Paul Sewald is getting up there in age, but he continues to produce. This season between Seattle and Arizona he had 34 saves to go along with a 2.67 ERA and 1.15 WHIP while striking out 11.9 batters per nine.

Fishing for Marlins

The Miami Marlins had seven players record a save this year, with A.J. Puk and Andrew Nardi accounting for 18 of those. Puk led the Marlins in saves with 18 and had a 12.4 K/9 rate to go with a 3.97 ERA and 1.182 WHIP. Meanwhile, Nardi had a 2.67 ERA and 1.151 WHIP with three saves and 17 holds with an 11.5 K/9 rate. He likely won’t get the majority of saves next year, but if your league accounts for holds, he is a strong keeper to have.


20 Jose Alvarado PHI 28
19 Craig Kimbrel PHI 35
18 Hunter Harvey WAS 29
17 Evan Phillips LAD 29
16 Andres Munoz SEA 25
15 Emmanuel Clase CLE 26
14 Pete Fairbanks TB 30
13 Tanner Scott MIA 29
12 Bryan Abreu HOU 26
11 Ryan Pressly HOU 35

Right now, Jose Alvarado is ranked right behind Craig Kimbrel because if Kimbrel re-signs with the Phillies, he will likely remain as the closer with Alvardo pitching in high-leverage situations in the 7th and 8th innings and rack up holds (11 this year along with 10 saves). But it is only a matter of time before Alvardo claims the closer’s role. He had a 1.74 ERA and 1.16 WHIP while recording 13.9 K/9.

Kimbrel had a nice season (23 saves, 7 holds) with a 3.26 ERA and 1.04 WHIP while recording 12.3 K/9. But at his age, it is a matter of time before his closing days are over.

You may be asking “how can a player coming off a 44 save season be ranked 15th?” I’ll answer that question with these facts – Emmanuel Clase allowed nearly a hit per inning (68 hits in 72.2 innings) and had a very pedestrian 7.9 K/9 rate. I like my closers to at least average a strikeout per inning. Clase simply doesn’t do that.

The Future Closer…the Current Closer

Bryan Abreu found his footing as a reliever last year with a 1.94 ERA and 13.1 K/9. He followed that up with yet another outstanding season with a 1.75 ERA and 1.04 WHIP with a 12.5 K/9 and allowing only 44 hits in 72 innings. He is the closer of the future for the Astros, but that won’t happen until Ryan Pressly stops pitching well.

And Pressly had yet another solid season for Houston, finishing the year with 31 saves with a 3.58 ERA and 1.07 WHIP. The ERA doesn’t look great and the WHIP could be better. But if you take away the three outings in which he allowed three earned runs or more (done three times), he would have had a 2.27 ERA and 0.93 WHIP. He wasn’t always perfect, but more often than not he got the job done while averaging 10.2 K/9.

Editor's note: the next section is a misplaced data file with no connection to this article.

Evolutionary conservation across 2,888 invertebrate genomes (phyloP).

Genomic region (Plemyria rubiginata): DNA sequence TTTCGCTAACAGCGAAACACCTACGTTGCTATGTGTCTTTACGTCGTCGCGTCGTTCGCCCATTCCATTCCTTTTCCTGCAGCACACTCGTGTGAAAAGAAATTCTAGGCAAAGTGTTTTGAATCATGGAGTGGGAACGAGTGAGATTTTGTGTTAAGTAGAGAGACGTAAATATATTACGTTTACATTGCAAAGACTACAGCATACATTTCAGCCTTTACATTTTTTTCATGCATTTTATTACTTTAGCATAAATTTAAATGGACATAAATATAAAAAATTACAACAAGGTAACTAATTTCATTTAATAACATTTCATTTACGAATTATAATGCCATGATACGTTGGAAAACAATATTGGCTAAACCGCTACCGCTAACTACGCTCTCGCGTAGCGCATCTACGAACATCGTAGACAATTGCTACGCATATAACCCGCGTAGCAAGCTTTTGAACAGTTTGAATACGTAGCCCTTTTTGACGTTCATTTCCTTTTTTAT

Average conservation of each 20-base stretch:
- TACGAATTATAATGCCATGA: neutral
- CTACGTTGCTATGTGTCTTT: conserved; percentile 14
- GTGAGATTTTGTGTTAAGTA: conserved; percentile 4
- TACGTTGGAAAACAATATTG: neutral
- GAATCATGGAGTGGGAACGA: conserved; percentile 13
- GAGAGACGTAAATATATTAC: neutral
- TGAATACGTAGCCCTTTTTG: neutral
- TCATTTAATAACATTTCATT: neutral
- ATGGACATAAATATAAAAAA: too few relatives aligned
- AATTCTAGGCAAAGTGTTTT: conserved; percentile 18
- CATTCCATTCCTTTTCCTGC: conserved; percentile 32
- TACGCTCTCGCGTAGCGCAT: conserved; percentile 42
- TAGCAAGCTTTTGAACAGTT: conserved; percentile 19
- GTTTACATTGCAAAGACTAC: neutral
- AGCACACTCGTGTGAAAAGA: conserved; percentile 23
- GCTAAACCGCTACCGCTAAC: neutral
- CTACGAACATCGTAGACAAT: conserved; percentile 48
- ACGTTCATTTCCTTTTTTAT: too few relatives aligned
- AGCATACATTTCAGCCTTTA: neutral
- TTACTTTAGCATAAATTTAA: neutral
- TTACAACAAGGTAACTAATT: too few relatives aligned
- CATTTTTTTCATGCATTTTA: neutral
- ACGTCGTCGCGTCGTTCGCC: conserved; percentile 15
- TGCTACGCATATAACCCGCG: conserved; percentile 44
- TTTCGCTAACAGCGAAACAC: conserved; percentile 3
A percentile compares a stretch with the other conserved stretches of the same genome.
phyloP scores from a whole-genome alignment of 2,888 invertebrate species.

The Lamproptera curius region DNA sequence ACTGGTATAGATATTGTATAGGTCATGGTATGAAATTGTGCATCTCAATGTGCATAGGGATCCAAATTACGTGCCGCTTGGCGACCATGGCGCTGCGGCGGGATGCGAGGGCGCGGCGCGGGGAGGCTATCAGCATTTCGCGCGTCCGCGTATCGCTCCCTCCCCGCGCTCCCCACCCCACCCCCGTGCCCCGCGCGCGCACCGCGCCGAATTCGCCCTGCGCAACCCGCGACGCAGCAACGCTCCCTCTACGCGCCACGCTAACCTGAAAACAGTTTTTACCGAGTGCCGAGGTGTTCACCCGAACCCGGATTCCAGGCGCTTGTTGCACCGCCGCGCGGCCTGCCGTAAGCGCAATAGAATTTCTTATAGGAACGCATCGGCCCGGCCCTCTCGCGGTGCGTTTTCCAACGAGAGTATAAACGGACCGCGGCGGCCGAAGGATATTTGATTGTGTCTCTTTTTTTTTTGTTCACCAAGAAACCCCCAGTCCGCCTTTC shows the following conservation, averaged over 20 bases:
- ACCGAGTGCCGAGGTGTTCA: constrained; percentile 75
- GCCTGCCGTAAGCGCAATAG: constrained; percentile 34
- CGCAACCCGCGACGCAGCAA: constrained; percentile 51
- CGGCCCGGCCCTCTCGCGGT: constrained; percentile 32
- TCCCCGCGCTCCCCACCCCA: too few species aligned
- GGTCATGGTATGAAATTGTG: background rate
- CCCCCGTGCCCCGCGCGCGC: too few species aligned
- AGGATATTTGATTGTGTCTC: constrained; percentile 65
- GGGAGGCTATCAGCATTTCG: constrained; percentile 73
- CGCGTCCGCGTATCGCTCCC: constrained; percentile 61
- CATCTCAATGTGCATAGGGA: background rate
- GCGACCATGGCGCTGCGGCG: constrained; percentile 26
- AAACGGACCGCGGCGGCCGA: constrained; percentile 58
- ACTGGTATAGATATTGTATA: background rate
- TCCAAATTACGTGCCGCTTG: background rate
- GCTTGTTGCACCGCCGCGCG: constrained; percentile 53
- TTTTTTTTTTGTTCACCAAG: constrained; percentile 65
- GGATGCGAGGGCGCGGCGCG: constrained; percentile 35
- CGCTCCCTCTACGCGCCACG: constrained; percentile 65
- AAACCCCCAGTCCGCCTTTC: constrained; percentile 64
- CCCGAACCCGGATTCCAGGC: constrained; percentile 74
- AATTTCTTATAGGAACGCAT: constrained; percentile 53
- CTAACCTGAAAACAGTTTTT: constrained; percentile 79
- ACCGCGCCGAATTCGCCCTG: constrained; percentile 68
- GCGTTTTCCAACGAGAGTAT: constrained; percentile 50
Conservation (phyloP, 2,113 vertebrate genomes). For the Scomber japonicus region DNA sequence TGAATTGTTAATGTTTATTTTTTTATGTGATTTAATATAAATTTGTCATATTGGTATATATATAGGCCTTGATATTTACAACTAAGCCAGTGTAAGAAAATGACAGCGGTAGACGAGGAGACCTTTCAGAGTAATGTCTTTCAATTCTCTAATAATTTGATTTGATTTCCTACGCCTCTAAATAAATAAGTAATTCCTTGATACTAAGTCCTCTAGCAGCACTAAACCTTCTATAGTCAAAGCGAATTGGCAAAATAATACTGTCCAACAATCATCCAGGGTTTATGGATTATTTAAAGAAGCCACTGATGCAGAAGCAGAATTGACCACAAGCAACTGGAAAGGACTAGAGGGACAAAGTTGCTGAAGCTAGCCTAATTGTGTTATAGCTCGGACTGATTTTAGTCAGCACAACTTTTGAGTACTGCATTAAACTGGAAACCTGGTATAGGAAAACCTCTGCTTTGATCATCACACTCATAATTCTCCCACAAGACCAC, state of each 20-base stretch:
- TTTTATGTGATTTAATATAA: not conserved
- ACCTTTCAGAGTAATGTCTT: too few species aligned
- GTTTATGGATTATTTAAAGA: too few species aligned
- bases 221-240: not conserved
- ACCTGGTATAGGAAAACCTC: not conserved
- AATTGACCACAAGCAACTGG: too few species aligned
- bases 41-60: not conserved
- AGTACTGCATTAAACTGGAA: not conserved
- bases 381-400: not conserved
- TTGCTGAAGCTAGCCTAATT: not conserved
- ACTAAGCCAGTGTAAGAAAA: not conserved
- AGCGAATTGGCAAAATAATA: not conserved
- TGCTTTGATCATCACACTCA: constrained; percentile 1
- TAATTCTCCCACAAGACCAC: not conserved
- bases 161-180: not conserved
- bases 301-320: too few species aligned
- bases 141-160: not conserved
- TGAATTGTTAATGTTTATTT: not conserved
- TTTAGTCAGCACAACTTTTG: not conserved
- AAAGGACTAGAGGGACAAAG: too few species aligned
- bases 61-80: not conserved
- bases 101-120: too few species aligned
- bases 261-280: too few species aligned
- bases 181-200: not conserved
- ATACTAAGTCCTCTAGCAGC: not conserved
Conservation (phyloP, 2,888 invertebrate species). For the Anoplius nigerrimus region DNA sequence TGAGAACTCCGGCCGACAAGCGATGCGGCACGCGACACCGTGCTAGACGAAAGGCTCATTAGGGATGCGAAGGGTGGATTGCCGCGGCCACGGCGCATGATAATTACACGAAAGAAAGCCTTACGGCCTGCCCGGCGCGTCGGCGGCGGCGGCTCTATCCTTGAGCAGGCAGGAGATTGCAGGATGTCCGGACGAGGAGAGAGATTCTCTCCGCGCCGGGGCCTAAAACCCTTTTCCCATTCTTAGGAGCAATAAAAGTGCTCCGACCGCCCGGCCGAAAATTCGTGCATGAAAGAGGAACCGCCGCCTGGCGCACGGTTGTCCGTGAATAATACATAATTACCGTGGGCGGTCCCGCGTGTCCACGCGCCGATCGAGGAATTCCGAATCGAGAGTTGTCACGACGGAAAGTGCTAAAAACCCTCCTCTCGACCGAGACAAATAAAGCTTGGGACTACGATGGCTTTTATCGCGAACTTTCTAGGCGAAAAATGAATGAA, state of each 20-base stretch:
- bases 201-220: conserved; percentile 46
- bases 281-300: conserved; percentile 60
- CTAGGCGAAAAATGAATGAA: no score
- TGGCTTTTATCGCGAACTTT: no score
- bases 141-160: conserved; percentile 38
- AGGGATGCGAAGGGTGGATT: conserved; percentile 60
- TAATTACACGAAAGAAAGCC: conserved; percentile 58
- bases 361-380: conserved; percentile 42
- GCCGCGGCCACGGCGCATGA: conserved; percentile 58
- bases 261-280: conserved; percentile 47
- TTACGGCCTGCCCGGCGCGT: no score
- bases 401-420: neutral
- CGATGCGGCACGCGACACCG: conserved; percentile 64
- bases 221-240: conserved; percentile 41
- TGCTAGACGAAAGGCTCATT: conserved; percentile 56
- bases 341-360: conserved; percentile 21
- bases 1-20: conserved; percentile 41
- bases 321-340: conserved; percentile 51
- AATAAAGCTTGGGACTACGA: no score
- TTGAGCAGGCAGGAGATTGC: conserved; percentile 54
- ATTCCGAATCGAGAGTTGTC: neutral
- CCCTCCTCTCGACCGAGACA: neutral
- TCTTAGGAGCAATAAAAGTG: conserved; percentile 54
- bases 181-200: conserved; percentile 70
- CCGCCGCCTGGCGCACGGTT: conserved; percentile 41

10 David Bednar PIT 28
9 Ryan Helsley STL 29
8 Jordan Romano TOR 30
7 Raisel Iglesias ATL 34
6 Alexis Diaz CIN 27
5 Camilo Doval SF 26
4 Jhoan Duran MIN 26
3 Edwin Diaz NYM 30
2 Josh Hader SD 29
1 Devin Williams MIL 29

David Bednar doesn’t play for a great team, but that shouldn’t keep you from keeping him on your roster. After recording 19 saves in 2022, he totaled 39 this season in 66 outings. He doesn’t have huge strikeout numbers, but he did strike out 10.7 batters per nine while only walking 21 in 67.1 innings.

Alexis Diaz is the type of player you look for when needing an anchor in your bullpen. His Whiff% ranked in the 95th percentile this past season while his K% was in the 90th percentile. Opposing hitters managed only a .239 batting average against his fastball and were even worse against his slider, managing a .153 average with a 37.9 Whiff%.

The Other Diaz

As we all know, a freak injury during the World Baseball Classic cost Edwin Diaz the 2023 season. It was obviously an early indicator of how the Mets’ season was going to unfold this year. While Diaz is now going to be one year older, he shouldn’t suddenly forget how to pitch. He was a top-five reliever after 2022 and I expect him to return to his dominant self in 2024.

Hader or Williams? Does it matter?

It’s hard to believe the Brewers had both of these pitchers in their pen at the same time. While everyone was stunned when they traded Hader, the team obviously knew what they had in Williams. Both pitchers put up outstanding numbers this season.

Hader had 33 saves with a 1.28 ERA and 1.10 WHIP while fanning 13.6 hitters per nine innings. For his career Hader has a 15.0 K/9 Rate and has recorded 33 saves or more each full season since 2019.

Williams has been outstanding for Milwaukee since debuting in 2019. For his career he has a 1.89 ERA and 1.03 WHIP and 14.2 K/9 rate. This past season he had 36 saves with a 1.53 ERA and 0.92 WHIP. In 58.2 innings of work, he allowed only 26 hits while striking out 13.3 batters per nine.

Right now, I give the slight edge to Williams as the top-ranked keeper, but the difference between these two pitchers is small and if you like Hader more, I’m not going to argue with you.

Come Back Next Week

Thanks for reading and come back next week for the 2024 Top Keepers – Starting Pitchers rankings.